"Go away Kara, please." She hears some rustling, can picture Lena putting her hand on the door. "You can’t love me."

"That's bullshit !" Kara exclaims quasi-immediately, only half-surprised by her outburst ; it's been a tough morning. "You don't get a say in that. If you don't love me back, that's fine, but you don't get a say in whether I love you or not."

"You have no idea how much I love you," Lena whispers from behind the door. "But I'm not a good person. Please, go."

"I'm not leaving," Kara says, her voice trembling but not from the cold. She hammers Sam words in her mind, repeats them over and over to herself. "You didn't leave when I wanted you to go and needed you so much. I'm not leaving now that it's you who needs me."

A beat passes, a terrible moment of silence during which the first thunder of the predicted storm crackles in the distance ; but it seems like it was the right thing to say, because on the other side, the chain rattles, and the door opens, spilling light on the front porch. Lena collapses in her arms she moment Kara slips inside, burying her face in the crook of her neck with a frightening anguish. "I do need you."

They stay like that, Kara dripping water on the carpet until the first flash of lightning. They part then, and Lena's face is red and blotchy, her eyes weirdly emotionless. "There's something I need to tell you," she says after clearing her throat, "and it might make you hate me so if you need to go, if you want to leave me, I'll understand."

"I couldn't hate you," Kara answers without missing a beat, but Lena doesn't hear her words, because she's already spoken.

"I killed a man."

Kara hears what she says, the meaning of her words register quite clearly in her mind. But she has no idea what to make of them.

"Do you want some tea ?" Lena asks. "I'll make some tea."

Kara follows her to the kitchen mindlessly, grabbing on the way a warm and dry sweater that she slips on after shrugging off her shirt. Lena prepares the tea silently, putting bags into their respective mugs, adding water, and stirring in some sugar and milk for Kara. She retrieves some biscuits from the cupboard, lays them on the table and everything about this is surreally normal.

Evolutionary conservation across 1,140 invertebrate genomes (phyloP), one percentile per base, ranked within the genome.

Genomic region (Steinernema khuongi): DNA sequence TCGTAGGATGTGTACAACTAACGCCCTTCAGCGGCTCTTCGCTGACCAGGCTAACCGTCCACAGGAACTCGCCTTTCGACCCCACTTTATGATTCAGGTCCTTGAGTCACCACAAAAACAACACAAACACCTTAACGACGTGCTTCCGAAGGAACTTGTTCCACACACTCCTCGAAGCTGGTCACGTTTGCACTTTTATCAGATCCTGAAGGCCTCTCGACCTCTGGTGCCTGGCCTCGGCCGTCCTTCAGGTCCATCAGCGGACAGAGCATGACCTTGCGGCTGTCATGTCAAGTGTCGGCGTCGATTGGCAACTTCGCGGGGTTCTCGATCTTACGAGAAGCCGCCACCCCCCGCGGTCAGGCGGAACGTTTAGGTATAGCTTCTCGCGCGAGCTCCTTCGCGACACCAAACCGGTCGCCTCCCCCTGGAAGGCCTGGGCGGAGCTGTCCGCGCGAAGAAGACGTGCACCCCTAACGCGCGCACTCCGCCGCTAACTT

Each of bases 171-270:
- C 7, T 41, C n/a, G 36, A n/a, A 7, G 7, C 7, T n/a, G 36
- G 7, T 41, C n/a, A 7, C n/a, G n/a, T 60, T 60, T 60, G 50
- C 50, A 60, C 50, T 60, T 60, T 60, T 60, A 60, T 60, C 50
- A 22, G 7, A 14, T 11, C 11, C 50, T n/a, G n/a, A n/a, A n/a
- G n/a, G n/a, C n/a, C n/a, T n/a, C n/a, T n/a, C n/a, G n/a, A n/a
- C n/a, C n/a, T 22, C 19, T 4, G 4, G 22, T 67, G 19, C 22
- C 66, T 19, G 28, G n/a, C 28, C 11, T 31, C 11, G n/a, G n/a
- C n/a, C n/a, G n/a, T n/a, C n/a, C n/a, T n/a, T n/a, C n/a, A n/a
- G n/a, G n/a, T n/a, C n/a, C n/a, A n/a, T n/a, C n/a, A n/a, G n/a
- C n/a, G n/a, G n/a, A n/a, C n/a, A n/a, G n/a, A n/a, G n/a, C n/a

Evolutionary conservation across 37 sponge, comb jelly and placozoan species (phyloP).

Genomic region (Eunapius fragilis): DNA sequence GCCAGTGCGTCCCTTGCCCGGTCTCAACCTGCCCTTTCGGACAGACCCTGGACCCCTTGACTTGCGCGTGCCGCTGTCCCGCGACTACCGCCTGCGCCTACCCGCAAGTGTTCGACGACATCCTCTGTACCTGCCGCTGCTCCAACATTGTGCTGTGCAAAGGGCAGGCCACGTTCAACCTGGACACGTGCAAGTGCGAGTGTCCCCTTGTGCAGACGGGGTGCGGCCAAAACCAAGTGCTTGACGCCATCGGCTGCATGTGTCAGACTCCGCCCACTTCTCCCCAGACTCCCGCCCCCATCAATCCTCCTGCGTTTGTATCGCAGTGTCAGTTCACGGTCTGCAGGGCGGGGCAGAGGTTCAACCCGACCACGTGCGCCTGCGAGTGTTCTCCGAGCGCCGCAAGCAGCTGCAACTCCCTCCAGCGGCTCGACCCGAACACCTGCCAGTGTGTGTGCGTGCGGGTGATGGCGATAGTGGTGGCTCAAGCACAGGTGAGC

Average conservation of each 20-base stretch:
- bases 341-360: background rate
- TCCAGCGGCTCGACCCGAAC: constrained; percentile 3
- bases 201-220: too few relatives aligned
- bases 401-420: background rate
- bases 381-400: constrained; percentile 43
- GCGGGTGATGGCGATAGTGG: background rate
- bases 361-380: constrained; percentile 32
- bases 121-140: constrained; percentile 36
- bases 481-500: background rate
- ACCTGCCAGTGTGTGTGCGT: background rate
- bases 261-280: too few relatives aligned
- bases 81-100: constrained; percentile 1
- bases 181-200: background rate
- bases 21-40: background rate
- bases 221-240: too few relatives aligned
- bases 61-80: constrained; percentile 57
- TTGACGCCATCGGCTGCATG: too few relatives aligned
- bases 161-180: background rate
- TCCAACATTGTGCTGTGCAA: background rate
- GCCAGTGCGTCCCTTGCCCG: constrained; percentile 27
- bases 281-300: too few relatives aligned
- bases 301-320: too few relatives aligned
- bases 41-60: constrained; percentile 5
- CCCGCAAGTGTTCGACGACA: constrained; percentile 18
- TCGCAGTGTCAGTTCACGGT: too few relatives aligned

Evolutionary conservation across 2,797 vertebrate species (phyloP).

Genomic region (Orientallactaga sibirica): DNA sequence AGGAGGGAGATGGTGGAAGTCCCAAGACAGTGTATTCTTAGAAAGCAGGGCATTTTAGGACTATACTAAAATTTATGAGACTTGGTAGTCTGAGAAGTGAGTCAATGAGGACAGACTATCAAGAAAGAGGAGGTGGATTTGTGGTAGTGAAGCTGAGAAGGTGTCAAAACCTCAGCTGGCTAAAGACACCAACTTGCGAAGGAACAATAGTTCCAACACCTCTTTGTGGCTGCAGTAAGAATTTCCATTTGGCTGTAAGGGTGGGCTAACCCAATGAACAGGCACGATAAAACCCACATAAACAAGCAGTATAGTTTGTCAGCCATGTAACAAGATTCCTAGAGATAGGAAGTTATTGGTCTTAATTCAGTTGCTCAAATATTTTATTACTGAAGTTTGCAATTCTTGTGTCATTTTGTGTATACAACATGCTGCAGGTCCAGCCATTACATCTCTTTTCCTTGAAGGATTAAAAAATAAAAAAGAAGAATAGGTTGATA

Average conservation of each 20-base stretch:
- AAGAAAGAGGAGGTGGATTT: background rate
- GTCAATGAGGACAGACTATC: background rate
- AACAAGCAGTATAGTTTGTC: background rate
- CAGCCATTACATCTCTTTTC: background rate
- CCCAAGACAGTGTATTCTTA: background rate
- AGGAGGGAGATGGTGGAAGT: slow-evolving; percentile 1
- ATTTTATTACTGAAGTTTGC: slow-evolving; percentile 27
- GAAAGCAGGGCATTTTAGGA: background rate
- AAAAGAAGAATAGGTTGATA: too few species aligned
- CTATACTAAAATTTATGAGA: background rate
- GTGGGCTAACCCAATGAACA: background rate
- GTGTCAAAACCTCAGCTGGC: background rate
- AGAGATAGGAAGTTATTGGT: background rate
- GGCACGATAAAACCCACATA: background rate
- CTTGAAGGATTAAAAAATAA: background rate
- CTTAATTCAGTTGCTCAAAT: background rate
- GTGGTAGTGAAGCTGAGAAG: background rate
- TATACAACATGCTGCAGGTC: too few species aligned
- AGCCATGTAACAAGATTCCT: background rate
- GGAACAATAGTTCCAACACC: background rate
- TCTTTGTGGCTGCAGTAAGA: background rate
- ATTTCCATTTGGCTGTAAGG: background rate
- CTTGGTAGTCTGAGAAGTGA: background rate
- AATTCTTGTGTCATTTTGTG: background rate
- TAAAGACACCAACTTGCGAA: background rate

"I killed a man," Lena repeats.

Kara wants to tell her she heard her perfectly the first time, but speaking right now seems to be a very bad idea.

"You wanted to know what I was doing in Metropolis, why I'd come here and this is the answer. I killed a man." I doesn't seem any less absurd the third time around. "Did I ever told you my name ?"

"No. But it's on your credit card. Lena Kieran."

"That’s my birth name," Lena says quietly. "The name I carried around for many years after being adopted is Luthor."

This does ring a bell in Kara, very very distantly. She mulls over it for a moment, and Lena doesn't say more, letting her catch up instead. "Like Luthor Corp ?" Kara asks finally, a little hesitant.

"Like Luthor Corp," Lena confirms, her mouth twisting in disgust. "The former CEO is my brother, the current one is my adoptive mother."

"Do you...?" Kara starts asking, a little unsure of if she’s going to ask if Lena needs a moment or if she needs a push to keep talking.

"I’m a certified genius," Lena cuts rather abruptly. "I have one of these little diplomas they give you after poking at your mind to determine your IQ. So like everyone in the family, I went into science. Studied genetic engineering at MIT. My thesis is out there if you feel like reading something dreadful and complicated. Fresh out of school, and I was already working with Lex. We were trying to cure cancer." She smiles as she says it, but catches herself quickly and schools her features in a blank mask.

"I was overworked. That’s what my therapist said. That's what everyone said. But I knew I could do better, push myself further. We were so close." Kara reaches out to take her hand, this time, Lena doesn’t pull away. "Lex told me we had FDA approval to move on to human testing and our first candidate was the most brilliant mind of our era. And my best friend. Jack. He had stage 2 brain cancer, would have survived without my treatment. He came out of my lab in a body bag. At 3pm today, it will have been four years."

Lena looks down at her cup then up at Kara with a steel-like expression. Kara wants to say something, anything, but what exactly can she say to that ? "You know, I went to the police myself. I asked them to arrest me. I didn't even spend one night in jail, but it triggered an investigation against Lex. Turns out it wasn't the first time he’d bypassed necessary approval and I hadn't even noticed. Even if he gets a sentence reduction for good behaviour, it won't be enough to get him out of prison before he turns ninety. And he deserves this. God, does he deserve it. But it was my treatment that killed Jack."